Wednesday, April 3, 2019
Ana Rodriguez Soto - Florida Catholic newspaper
MIAMI | The formal title of Cardinal Luis Antonio Tagle’s Fides et Ratio lecture, given to seminarians, priests and others at St. John Vianney College Seminary March 22, was “Shepherding God’s People in a Time of Challenge, Crisis and Change.”
In an interview prior to the lecture, he summarized his message this way: Don’t expect a comfortable life. Be prepared to “suffer the cross.”
“Every life, especially that of a pastor, will be full of crosses. That’s the Jesus that we are following. If you start looking for a life without crosses, you’re in for disappointment,” he told the Florida Catholic.
And he began his lecture that evening by asking, “When is not a time of challenge, crisis and change?” for the Church. Daily challenges and crises are present in the lives of every priest and lay person, he said. “Let us not panic. This is something very ordinary in human life and in the history of the Church.”
His formal reflection also examined the meaning of “shepherding” a flock in today’s mostly urban, non-agricultural, world, as well as the Judeo-Christian understanding of being “a servant.”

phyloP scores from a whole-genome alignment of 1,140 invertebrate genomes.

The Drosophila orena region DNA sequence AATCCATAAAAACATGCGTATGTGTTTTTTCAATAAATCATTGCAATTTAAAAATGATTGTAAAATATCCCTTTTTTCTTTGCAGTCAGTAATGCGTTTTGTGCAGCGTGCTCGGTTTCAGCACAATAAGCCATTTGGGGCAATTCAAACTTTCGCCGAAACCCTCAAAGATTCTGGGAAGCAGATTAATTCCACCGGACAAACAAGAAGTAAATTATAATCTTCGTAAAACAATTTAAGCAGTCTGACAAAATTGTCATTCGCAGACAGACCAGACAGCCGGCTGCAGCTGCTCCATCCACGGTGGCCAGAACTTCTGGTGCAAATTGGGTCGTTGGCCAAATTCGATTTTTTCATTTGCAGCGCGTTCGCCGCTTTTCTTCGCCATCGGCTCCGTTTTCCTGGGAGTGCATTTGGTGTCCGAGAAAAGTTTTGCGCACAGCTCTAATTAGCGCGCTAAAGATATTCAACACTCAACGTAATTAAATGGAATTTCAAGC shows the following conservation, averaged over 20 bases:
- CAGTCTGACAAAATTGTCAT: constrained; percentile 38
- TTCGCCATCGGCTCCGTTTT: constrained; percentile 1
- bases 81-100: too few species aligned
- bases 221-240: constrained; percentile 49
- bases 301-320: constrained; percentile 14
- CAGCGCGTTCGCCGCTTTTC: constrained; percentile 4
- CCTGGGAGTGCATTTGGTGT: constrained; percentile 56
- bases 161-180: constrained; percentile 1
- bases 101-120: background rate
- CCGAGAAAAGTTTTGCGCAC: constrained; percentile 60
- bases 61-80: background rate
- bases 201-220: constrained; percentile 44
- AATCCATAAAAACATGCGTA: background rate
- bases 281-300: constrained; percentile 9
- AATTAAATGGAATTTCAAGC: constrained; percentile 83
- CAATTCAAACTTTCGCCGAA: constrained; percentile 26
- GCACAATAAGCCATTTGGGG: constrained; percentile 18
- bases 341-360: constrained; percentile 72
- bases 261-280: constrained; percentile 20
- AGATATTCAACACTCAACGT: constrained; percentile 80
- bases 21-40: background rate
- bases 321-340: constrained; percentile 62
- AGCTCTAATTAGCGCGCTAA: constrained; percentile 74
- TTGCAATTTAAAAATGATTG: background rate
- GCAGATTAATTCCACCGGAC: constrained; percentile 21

In the ancient world, being a servant meant being someone else’s property. In the Judeo-Christian understanding, servanthood came to be understood as covenant. A servant is not God’s property, nor does he merely “work” for God.
“It means I belong to God and nobody else,” Cardinal Tagle said. “This is the spirit of shepherding. This is the spirit of servanthood.”
As Jesus showed by his example, God serves everyone, because God loves everyone. “If I belong to God, I will serve everyone, even my enemy,” the cardinal said.
Similarly, a shepherd will lead his flock to his master. But “what if God is not the master of the shepherd? To whom will he lead God’s people?” Cardinal Tagle asked, listing some of the temptations that can take the place of God as masters: honor, prestige, comfort, status.
“We need to make a serious examination of conscience,” he said, referring not just to priests but also to lay people, spouses and parents, who are tasked with shepherding their families. “Sometimes God is just an appendix to the many other masters to whom we belong.”